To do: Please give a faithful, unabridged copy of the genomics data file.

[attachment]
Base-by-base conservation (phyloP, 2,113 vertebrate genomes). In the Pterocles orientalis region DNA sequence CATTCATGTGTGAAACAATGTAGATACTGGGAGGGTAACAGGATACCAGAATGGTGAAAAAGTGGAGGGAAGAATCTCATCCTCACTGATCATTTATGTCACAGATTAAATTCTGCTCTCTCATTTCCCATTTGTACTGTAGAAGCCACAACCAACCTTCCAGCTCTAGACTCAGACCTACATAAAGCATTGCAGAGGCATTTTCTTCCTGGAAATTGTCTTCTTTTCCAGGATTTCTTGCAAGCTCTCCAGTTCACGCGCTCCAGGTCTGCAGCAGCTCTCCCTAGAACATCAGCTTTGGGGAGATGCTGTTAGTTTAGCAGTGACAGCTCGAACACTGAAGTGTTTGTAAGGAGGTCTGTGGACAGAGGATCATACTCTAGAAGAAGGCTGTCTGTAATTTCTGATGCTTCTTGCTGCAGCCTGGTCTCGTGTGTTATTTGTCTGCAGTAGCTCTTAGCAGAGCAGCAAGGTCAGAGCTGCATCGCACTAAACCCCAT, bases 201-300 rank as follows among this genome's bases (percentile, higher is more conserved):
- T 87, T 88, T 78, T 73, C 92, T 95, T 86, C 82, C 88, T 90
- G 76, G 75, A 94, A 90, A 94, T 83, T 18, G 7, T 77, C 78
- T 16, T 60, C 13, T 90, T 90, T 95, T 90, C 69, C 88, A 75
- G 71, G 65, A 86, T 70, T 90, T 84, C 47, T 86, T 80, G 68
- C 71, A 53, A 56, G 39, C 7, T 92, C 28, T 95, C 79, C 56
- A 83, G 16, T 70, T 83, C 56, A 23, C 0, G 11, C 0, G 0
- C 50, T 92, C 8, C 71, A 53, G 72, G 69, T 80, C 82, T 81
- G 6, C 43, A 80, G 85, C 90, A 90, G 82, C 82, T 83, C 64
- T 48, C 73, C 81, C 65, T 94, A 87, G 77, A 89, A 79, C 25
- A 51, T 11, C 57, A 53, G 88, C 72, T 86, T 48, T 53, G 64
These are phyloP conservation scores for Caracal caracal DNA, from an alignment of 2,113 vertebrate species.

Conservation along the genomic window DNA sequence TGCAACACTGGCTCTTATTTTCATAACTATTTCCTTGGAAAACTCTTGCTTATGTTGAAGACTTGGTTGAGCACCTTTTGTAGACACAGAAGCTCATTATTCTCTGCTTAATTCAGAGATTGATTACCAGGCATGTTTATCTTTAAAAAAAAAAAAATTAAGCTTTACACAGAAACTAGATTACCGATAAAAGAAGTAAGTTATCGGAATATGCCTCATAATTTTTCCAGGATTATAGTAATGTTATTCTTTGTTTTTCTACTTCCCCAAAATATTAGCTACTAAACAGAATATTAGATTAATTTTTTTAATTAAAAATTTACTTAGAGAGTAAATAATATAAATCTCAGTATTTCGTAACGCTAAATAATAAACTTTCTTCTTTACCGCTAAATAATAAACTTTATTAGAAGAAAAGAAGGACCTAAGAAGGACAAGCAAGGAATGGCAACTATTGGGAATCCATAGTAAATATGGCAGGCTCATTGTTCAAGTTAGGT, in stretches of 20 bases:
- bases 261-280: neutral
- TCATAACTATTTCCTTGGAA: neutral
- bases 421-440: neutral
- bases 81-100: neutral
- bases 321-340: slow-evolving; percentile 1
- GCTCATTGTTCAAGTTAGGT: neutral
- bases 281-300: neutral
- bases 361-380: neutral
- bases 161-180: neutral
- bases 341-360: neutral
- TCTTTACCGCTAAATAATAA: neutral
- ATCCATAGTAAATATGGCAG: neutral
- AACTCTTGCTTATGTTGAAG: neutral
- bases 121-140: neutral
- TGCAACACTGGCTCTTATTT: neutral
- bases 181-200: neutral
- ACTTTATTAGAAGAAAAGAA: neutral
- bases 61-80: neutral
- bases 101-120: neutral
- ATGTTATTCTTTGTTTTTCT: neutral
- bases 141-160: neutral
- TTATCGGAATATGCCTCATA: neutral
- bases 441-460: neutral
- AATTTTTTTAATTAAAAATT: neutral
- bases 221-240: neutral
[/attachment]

Base-by-base conservation (phyloP, 2,113 vertebrate genomes). In the Pterocles orientalis region DNA sequence CATTCATGTGTGAAACAATGTAGATACTGGGAGGGTAACAGGATACCAGAATGGTGAAAAAGTGGAGGGAAGAATCTCATCCTCACTGATCATTTATGTCACAGATTAAATTCTGCTCTCTCATTTCCCATTTGTACTGTAGAAGCCACAACCAACCTTCCAGCTCTAGACTCAGACCTACATAAAGCATTGCAGAGGCATTTTCTTCCTGGAAATTGTCTTCTTTTCCAGGATTTCTTGCAAGCTCTCCAGTTCACGCGCTCCAGGTCTGCAGCAGCTCTCCCTAGAACATCAGCTTTGGGGAGATGCTGTTAGTTTAGCAGTGACAGCTCGAACACTGAAGTGTTTGTAAGGAGGTCTGTGGACAGAGGATCATACTCTAGAAGAAGGCTGTCTGTAATTTCTGATGCTTCTTGCTGCAGCCTGGTCTCGTGTGTTATTTGTCTGCAGTAGCTCTTAGCAGAGCAGCAAGGTCAGAGCTGCATCGCACTAAACCCCAT, bases 201-300 rank as follows among this genome's bases (percentile, higher is more conserved):
- T 87, T 88, T 78, T 73, C 92, T 95, T 86, C 82, C 88, T 90
- G 76, G 75, A 94, A 90, A 94, T 83, T 18, G 7, T 77, C 78
- T 16, T 60, C 13, T 90, T 90, T 95, T 90, C 69, C 88, A 75
- G 71, G 65, A 86, T 70, T 90, T 84, C 47, T 86, T 80, G 68
- C 71, A 53, A 56, G 39, C 7, T 92, C 28, T 95, C 79, C 56
- A 83, G 16, T 70, T 83, C 56, A 23, C 0, G 11, C 0, G 0
- C 50, T 92, C 8, C 71, A 53, G 72, G 69, T 80, C 82, T 81
- G 6, C 43, A 80, G 85, C 90, A 90, G 82, C 82, T 83, C 64
- T 48, C 73, C 81, C 65, T 94, A 87, G 77, A 89, A 79, C 25
- A 51, T 11, C 57, A 53, G 88, C 72, T 86, T 48, T 53, G 64
These are phyloP conservation scores for Caracal caracal DNA, from an alignment of 2,113 vertebrate species.

Conservation along the genomic window DNA sequence TGCAACACTGGCTCTTATTTTCATAACTATTTCCTTGGAAAACTCTTGCTTATGTTGAAGACTTGGTTGAGCACCTTTTGTAGACACAGAAGCTCATTATTCTCTGCTTAATTCAGAGATTGATTACCAGGCATGTTTATCTTTAAAAAAAAAAAAATTAAGCTTTACACAGAAACTAGATTACCGATAAAAGAAGTAAGTTATCGGAATATGCCTCATAATTTTTCCAGGATTATAGTAATGTTATTCTTTGTTTTTCTACTTCCCCAAAATATTAGCTACTAAACAGAATATTAGATTAATTTTTTTAATTAAAAATTTACTTAGAGAGTAAATAATATAAATCTCAGTATTTCGTAACGCTAAATAATAAACTTTCTTCTTTACCGCTAAATAATAAACTTTATTAGAAGAAAAGAAGGACCTAAGAAGGACAAGCAAGGAATGGCAACTATTGGGAATCCATAGTAAATATGGCAGGCTCATTGTTCAAGTTAGGT, in stretches of 20 bases:
- bases 261-280: neutral
- TCATAACTATTTCCTTGGAA: neutral
- bases 421-440: neutral
- bases 81-100: neutral
- bases 321-340: slow-evolving; percentile 1
- GCTCATTGTTCAAGTTAGGT: neutral
- bases 281-300: neutral
- bases 361-380: neutral
- bases 161-180: neutral
- bases 341-360: neutral
- TCTTTACCGCTAAATAATAA: neutral
- ATCCATAGTAAATATGGCAG: neutral
- AACTCTTGCTTATGTTGAAG: neutral
- bases 121-140: neutral
- TGCAACACTGGCTCTTATTT: neutral
- bases 181-200: neutral
- ACTTTATTAGAAGAAAAGAA: neutral
- bases 61-80: neutral
- bases 101-120: neutral
- ATGTTATTCTTTGTTTTTCT: neutral
- bases 141-160: neutral
- TTATCGGAATATGCCTCATA: neutral
- bases 441-460: neutral
- AATTTTTTTAATTAAAAATT: neutral
- bases 221-240: neutral